Paris Travel Planner   Saving Money on Activities in Paris
The cost of visiting sights and museums in Paris can add up, but there are ways to save money, and also time.




We describe hundreds of sights, museums, churches, excursions, parks, walks and activities on Visiting them all (as we have done) costs a fortune, but we've discovered ways to save money, and also time and trouble.

1. Passes

A variety of passes—the Paris City Pass, Paris Museum Pass, and the Paris Pass—are packages of admission tickets, transportation tickets, etc.—are available at discounted prices. They can save you money if you use them right and get your full money's worth from them.

The Paris City Pass, for example, is best for visits of three or four days. The Paris Museum Pass is great if you want to visit a lot of museums, and the Paris Pass gets you into 60+ museums and activities, and even onto the Métro.

2. Combination Tickets

Some Paris museums sell combination tickets offering discounted admission to several museums. For example, the Musée d'Orsay, the Orangerie and the Musée Rodin offer a combination ticket for admission to all three museums, at a discount, so if you love Impressionist art, it may save you money. Ask about combination tickets when you enter a museum.

Combo tickets are also available for activities. Have a look at these.

3. Free Sights, Days & Ages

Some of the most interesting sights in Paris are free: the panoramic view of the city from Montmartre; the city's dozens of beautiful parks, and the sculptures and famous names in its park-like cemeteries such as Père Lachaise. Walks along the River Seine and the views from its bridges. Paris's monumental churches.

Many museums offer a time of free admission, such as the first day of the month, or one evening per week. We mention these free periods on the pages of when we have knowledge of them.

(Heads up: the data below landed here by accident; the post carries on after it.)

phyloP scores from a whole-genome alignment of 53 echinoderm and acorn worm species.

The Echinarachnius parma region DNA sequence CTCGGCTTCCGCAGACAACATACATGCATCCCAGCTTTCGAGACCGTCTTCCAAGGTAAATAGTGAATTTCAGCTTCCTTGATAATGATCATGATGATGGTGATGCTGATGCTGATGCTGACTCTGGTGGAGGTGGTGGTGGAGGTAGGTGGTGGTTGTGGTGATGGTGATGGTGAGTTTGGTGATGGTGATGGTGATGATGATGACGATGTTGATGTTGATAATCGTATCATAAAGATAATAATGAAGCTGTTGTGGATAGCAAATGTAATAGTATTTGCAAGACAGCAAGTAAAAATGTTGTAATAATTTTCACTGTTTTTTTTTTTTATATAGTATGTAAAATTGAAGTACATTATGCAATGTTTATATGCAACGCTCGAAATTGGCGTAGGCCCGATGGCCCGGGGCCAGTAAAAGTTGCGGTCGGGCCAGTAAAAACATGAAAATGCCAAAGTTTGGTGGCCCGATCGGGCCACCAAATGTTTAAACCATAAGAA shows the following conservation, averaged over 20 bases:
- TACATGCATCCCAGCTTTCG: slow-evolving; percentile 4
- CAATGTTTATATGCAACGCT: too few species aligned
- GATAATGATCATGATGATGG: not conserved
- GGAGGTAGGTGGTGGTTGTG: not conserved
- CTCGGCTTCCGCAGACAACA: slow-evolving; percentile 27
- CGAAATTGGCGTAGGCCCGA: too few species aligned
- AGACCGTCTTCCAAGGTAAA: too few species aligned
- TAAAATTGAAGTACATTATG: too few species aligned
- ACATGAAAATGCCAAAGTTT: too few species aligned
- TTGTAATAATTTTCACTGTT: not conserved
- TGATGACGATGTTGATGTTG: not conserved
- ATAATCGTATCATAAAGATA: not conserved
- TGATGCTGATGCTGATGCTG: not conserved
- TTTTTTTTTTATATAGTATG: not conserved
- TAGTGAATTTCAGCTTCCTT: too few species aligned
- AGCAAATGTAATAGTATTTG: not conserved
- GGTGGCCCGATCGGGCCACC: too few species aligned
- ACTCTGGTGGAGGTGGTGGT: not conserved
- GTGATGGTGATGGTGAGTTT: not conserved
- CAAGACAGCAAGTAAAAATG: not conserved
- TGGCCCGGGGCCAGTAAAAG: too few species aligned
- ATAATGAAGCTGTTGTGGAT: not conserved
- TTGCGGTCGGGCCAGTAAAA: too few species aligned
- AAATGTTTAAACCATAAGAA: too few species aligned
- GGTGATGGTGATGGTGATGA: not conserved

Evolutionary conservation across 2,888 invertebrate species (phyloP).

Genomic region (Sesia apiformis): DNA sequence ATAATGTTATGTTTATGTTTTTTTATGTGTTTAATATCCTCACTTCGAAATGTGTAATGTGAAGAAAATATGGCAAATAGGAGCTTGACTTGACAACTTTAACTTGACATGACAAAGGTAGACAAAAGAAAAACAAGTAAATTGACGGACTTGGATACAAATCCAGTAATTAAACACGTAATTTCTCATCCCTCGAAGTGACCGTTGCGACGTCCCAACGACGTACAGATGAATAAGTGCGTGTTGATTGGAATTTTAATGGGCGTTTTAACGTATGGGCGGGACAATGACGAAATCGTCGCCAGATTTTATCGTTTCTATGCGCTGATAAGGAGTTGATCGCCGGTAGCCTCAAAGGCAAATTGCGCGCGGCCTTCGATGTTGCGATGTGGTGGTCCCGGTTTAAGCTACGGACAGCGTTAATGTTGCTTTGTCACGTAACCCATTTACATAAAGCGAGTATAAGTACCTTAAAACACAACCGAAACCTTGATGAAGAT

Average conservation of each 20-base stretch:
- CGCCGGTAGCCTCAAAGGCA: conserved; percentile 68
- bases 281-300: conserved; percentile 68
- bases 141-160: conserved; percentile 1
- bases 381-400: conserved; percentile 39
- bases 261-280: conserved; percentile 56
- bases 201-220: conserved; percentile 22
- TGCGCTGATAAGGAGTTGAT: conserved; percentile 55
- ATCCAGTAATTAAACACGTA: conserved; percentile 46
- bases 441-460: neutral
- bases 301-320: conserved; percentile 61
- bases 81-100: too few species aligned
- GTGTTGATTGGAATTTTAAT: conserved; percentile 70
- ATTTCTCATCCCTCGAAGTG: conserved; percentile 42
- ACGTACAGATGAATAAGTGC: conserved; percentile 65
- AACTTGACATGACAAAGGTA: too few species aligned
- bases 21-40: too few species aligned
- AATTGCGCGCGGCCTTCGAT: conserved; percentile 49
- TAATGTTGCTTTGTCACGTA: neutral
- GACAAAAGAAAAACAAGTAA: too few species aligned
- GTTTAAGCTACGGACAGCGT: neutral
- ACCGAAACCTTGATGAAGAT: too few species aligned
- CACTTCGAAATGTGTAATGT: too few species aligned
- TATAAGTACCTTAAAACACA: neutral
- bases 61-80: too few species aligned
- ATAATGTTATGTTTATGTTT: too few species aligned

Also, many sights and especially museums want to encourage visits by young people, so children may be admitted free, and youth (up to the age of 26, in some cases!) may be admitted free or at a reduced rate.

On one day a year, most public buildings in France—even the Élysée Palace, the presidential residence—are open for free. It's called the Journées du Patrimoine (Heritage Days). Long lines form for admission to the most famous and prestigious buildings, but for most, the wait is not onerous.

4. Transportation

If you're willing to climb the learning curve for Paris's fantastic Métro and bus system, you can save lots of money over taxi fares; and for longer trips, you'll probably get there faster by Métro than having to fight Paris traffic. More...

Paris City Pass

Paris Museum Pass

Paris Pass

Save Money on Transport

What to See & Do in Paris

Planning Your Time

Finding Your Way Around

Paris Transport


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View of the Eiffel Tower from Tour Montparnasse, Paris, France

View of the Eiffel Tower from Tour Montparnasse. Admission to the Tour's Observatoire Panoramique is included in many passes.

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